• Organizational Challenges: 35% of respondents mentioned waste management is challenging due to operational costs and logistics. Organizational constraints within the industry for material flow/handling, reluctance to invest in unproven technologies and non-alignment of interests between stakeholders are significant barriers. Even though few industries are committed and unwilling to go beyond core business to enable alignment, it’s highly challenging to achieve without government interventions, targets, or incentives.

  • Technical Challenges: Inconsistent material flows and by-products’ quality and consistency could significantly deter potential symbiotic exchanges. For example, in surveys conducted for cement industries, 40% of the respondents are not inclined to use pre-treated municipal solid waste as an alternative fuel (AF), and 40% responded with strict quality requirements of the feed to be used as AF.

  • Informational Challenges: Studies showed that more than half of the entities had a clear knowledge of the by-products they produced and are also aware of the recyclable content of their waste. They were also knowledgeable on waste management options and alternative material substitution. However, there is a knowledge gap about the inventories of other tenants, as most of the companies are unaware of the neighbors’ raw materials and by-products, not knowing if there might be something valuable for them.

  • Economic Challenges: Relatively cheap fossil fuel in the region is perhaps, the most apparent economic barrier impeding the development of IS. The use of alternative fuels is only attractive if the prices of those fuels are at least 30-40% cheaper than the fossil fuel sources. Additionally, unreliable demand and supply of alternative resources is considered a significant barrier too.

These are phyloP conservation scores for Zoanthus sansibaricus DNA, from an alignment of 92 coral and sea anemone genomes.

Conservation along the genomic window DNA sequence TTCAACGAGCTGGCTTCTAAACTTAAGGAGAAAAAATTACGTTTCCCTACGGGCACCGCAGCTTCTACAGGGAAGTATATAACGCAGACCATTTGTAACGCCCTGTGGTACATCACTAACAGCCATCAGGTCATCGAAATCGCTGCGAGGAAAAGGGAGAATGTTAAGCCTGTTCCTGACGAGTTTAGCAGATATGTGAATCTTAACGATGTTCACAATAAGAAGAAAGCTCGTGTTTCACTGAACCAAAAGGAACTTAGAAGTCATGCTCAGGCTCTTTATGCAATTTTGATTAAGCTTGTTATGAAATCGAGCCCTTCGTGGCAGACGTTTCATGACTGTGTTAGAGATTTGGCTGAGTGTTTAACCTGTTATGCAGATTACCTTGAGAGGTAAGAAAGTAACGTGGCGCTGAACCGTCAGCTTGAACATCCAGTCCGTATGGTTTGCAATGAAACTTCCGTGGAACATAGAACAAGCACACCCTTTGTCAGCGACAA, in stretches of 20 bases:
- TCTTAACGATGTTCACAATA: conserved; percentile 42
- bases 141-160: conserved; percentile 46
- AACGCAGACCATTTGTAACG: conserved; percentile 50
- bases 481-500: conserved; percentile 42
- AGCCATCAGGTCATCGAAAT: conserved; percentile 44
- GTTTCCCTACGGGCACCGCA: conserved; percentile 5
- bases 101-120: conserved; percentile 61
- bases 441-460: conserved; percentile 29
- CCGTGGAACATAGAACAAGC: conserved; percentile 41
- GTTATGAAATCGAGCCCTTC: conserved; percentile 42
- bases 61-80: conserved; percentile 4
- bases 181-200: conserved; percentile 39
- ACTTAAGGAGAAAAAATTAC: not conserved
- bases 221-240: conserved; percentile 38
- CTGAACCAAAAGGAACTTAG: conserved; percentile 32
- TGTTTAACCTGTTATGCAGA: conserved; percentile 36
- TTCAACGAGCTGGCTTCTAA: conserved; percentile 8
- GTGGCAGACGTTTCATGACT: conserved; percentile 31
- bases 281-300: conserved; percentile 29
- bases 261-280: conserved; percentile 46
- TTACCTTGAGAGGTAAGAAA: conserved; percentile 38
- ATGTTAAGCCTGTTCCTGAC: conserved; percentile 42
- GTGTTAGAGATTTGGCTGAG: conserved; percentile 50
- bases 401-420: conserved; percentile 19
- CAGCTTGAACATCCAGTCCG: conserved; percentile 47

After considering the existing challenges, opportunities, and potential synergies, IS may serve as a pathway for sustainable waste management and guide toward a circular economy. IS ensures optimization of resources, resulting in evolving sustainability. Its barriers can be overcome by an interactive policy framework. Here, learnings from pioneering policies across the world helped identify favorable policy recommendations:

  • Support research for defining wastes and establishing industrial networks of exchanges: Industrial entities and authorities require strong support from academia to characterize and define wastes clearly, and to identify end-of-waste status. Targeted research simplifies the recognition of by-products specifications and encourages scouting for legal exchange of materials. Establishing stronger links between industries and research institutes ensures that IS research, training, and business models are frequently discussed for enabling sustainable consumption and production practices leading to IS.